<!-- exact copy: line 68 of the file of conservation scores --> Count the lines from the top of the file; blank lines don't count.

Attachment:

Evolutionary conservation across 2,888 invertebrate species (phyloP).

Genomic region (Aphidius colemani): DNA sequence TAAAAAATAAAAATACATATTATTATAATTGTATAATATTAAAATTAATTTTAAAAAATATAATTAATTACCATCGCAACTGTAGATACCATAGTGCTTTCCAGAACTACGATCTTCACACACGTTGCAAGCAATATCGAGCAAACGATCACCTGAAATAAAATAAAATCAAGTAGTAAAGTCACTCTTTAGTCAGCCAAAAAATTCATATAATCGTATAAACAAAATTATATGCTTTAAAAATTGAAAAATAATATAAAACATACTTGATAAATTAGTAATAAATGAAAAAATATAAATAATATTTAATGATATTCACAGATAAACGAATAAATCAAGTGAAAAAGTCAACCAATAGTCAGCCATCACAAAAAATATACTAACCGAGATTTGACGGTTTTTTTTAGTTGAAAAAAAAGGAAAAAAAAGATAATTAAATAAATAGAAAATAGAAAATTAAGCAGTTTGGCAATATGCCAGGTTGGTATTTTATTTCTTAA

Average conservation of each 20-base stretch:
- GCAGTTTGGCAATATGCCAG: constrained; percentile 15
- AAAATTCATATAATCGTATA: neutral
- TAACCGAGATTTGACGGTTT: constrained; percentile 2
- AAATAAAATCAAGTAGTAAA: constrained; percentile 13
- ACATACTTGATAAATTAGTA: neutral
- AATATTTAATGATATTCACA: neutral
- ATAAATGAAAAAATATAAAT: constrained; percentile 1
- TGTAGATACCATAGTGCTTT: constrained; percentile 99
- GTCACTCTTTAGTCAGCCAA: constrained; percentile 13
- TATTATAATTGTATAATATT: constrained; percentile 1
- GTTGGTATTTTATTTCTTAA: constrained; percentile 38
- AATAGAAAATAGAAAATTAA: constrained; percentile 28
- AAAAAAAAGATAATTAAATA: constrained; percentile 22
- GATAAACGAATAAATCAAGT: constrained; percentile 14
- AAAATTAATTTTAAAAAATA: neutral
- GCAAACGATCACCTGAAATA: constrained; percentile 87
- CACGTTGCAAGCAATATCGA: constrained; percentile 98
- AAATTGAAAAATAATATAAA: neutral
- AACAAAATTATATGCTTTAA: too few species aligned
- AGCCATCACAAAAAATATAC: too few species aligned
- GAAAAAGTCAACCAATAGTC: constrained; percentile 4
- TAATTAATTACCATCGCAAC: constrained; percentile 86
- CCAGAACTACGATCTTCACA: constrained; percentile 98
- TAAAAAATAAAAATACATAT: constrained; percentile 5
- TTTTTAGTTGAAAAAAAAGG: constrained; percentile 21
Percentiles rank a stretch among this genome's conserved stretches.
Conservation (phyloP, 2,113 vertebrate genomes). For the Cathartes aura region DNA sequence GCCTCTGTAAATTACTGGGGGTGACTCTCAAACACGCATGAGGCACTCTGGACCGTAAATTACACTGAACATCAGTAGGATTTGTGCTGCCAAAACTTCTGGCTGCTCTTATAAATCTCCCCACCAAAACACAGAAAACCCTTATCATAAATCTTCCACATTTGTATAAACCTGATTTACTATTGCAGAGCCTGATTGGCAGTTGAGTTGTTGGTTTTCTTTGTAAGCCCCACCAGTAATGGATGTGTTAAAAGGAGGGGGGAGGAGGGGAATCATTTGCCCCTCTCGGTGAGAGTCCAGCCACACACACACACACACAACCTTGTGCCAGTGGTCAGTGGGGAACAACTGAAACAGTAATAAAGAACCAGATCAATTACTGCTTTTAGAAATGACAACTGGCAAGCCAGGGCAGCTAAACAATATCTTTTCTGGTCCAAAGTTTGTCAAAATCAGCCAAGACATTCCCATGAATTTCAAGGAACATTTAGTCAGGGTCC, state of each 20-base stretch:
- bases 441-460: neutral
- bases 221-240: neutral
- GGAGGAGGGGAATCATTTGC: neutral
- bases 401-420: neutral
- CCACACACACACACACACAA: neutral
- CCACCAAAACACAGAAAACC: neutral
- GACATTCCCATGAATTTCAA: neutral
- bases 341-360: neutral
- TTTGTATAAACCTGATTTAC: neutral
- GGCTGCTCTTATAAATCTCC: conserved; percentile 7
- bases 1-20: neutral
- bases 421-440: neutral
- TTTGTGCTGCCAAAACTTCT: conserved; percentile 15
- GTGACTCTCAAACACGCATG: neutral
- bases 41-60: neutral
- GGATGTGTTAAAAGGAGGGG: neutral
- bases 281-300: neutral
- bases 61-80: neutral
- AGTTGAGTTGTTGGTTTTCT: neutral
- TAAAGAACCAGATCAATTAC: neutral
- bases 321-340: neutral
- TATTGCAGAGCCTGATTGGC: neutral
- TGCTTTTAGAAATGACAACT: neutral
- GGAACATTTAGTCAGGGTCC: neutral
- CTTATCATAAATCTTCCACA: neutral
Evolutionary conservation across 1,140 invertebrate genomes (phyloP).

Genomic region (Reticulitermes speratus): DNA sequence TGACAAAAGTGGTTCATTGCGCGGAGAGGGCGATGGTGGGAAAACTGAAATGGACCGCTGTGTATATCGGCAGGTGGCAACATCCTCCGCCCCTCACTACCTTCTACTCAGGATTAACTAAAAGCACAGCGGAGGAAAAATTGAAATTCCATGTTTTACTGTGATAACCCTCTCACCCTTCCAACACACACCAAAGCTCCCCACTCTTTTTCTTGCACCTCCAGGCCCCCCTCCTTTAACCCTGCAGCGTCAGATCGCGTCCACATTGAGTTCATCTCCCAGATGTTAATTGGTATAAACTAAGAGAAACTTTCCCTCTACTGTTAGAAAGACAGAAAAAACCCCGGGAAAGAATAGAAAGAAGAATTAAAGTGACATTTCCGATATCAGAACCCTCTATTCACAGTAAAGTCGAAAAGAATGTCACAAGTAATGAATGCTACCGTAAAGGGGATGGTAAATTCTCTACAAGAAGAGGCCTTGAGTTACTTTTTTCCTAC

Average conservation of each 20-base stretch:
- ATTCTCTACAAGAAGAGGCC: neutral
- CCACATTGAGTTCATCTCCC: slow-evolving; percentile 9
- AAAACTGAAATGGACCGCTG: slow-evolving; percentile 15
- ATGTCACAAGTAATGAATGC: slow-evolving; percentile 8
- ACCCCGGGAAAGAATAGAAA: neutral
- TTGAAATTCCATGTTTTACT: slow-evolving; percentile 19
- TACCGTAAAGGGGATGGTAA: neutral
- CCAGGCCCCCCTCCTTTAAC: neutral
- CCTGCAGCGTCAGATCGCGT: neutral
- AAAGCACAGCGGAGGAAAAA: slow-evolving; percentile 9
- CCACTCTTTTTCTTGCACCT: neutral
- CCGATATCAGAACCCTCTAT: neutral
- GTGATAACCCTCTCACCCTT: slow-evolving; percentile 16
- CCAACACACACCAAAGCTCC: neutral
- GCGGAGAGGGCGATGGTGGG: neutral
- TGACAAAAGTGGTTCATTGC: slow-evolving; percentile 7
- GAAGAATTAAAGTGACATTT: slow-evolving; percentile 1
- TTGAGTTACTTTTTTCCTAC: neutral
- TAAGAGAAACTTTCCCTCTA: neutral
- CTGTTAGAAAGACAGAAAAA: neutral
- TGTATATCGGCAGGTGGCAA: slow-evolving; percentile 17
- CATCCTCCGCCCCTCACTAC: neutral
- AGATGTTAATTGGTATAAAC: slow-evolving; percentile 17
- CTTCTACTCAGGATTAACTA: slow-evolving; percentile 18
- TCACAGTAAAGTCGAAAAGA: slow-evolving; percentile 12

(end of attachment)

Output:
- AAAGCACAGCGGAGGAAAAA: slow-evolving; percentile 9